Smart and Easy

Today, it's easier than ever to find a version of your favorite brand or type of snack food that is lower in fat or sodium--or both--than the "regular" version. With a bit of comparison shopping, you'll find snack foods you can enjoy even if you are on a restricted diet because of high blood pressure or another medical problem. These are some of the descriptors to look for on the front of the package:

  • fat-free: less than 0.5 grams (g) of fat per serving
  • low-fat: 3 g or less per serving (if the serving size is 30 g or less or 2 tablespoons or less, no more than 3 g of fat per 50 g of the food)
  • light: one-third fewer calories or half the fat of the "regular" version
  • low-sodium: 140 milligrams (mg) or less per serving (if the serving size is 30 g or less or 2 tablespoons or less, no more than 140 mg of sodium per 50 g of the food)
  • lightly salted: at least 50 percent less sodium per serving than the "regular" version
  • reduced: when describing fat, sodium or calorie content, the food must have at least 25 percent less of these nutrients than the "regular" version.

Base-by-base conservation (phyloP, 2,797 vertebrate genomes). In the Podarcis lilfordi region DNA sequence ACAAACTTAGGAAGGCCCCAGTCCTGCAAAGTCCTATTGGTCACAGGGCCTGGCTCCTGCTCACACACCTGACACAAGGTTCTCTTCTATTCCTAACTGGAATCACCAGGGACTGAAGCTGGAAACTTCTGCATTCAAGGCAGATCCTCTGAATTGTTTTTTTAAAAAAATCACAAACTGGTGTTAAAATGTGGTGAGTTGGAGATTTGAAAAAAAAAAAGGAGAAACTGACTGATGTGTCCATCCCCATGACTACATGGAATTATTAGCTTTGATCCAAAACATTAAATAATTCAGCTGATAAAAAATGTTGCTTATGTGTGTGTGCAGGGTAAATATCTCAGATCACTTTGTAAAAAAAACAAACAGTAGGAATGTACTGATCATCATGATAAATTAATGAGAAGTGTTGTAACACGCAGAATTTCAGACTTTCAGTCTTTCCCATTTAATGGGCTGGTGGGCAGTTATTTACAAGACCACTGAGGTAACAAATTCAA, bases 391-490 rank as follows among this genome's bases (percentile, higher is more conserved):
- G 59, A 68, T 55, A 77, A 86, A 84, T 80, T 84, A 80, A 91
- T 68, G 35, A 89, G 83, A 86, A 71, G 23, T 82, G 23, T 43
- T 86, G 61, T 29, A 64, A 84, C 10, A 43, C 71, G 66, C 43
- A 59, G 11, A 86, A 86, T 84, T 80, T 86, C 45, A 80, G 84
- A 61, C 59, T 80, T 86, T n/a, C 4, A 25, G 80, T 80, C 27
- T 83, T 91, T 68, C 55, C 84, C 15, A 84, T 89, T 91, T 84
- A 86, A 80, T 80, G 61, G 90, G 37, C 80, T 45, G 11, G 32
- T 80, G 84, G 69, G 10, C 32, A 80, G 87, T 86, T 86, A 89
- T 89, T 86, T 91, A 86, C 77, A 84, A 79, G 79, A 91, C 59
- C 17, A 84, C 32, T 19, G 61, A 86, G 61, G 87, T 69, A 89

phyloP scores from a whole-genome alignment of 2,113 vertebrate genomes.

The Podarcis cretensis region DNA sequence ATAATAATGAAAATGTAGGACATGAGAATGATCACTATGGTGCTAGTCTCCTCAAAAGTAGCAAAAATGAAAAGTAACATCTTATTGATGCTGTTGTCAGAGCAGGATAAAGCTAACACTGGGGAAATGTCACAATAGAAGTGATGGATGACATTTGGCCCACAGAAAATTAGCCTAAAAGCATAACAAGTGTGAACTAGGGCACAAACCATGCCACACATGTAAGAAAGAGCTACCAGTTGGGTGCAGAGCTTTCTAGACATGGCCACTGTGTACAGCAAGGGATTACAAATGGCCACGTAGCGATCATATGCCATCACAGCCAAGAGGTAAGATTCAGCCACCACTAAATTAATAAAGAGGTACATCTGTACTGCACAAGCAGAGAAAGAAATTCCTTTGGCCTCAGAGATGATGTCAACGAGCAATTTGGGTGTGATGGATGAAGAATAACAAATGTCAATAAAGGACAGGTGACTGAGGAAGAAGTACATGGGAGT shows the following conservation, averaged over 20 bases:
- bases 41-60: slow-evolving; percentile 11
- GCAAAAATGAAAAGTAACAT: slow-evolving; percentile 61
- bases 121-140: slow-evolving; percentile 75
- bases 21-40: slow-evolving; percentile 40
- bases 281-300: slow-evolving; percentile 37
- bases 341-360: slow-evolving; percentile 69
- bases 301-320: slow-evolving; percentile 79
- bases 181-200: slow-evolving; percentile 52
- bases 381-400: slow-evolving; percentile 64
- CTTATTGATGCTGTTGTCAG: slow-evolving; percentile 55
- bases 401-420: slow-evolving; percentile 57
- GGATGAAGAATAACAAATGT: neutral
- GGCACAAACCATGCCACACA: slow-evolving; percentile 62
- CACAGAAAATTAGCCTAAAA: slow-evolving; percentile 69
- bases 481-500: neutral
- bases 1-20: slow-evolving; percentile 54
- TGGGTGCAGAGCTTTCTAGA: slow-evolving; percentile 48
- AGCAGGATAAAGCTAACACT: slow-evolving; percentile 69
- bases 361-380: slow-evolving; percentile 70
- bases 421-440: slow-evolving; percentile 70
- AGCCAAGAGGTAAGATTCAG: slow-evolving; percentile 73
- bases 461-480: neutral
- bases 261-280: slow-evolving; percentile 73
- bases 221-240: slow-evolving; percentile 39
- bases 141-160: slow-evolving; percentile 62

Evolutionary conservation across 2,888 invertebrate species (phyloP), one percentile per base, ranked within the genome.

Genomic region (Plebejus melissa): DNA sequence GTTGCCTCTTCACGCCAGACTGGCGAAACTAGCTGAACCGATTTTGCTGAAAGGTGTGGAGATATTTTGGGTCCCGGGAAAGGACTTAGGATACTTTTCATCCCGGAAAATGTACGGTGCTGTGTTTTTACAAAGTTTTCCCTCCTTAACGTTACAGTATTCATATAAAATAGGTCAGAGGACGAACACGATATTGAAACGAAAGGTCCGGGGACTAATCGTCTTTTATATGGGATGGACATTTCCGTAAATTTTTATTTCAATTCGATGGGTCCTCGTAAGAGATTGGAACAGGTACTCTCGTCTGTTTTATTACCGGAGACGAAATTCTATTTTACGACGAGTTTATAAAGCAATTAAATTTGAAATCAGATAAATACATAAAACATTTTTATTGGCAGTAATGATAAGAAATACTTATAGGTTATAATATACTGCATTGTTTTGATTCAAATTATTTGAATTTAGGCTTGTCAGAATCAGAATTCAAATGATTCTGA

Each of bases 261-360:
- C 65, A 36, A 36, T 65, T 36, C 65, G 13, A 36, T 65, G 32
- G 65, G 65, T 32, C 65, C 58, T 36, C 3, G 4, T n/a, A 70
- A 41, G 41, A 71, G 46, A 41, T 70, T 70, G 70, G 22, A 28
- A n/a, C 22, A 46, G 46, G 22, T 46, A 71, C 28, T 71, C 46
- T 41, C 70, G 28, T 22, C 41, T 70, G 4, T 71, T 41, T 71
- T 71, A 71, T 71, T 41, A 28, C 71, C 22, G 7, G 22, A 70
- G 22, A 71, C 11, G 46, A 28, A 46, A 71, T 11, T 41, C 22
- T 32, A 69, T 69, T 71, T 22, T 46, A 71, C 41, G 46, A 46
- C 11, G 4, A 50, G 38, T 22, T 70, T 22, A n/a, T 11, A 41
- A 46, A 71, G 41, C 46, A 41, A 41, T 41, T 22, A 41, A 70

Olestra Approved with Special Labeling

Snack products containing olestra, a fat-based substitute for conventional fats, now appear on store shelves. FDA approved olestra for use in certain snack foods in January 1996. The agency requires all products containing olestra to be labeled with specific health information.

Procter & Gamble Co. developed olestra, which it is marketing under the trade name Olean.

Because of its unique chemical composition, olestra adds no fat or calories to food. Potato chips, crackers, tortilla chips, or other snacks made with olestra will be lower in fat and calories than snacks made with traditional fats.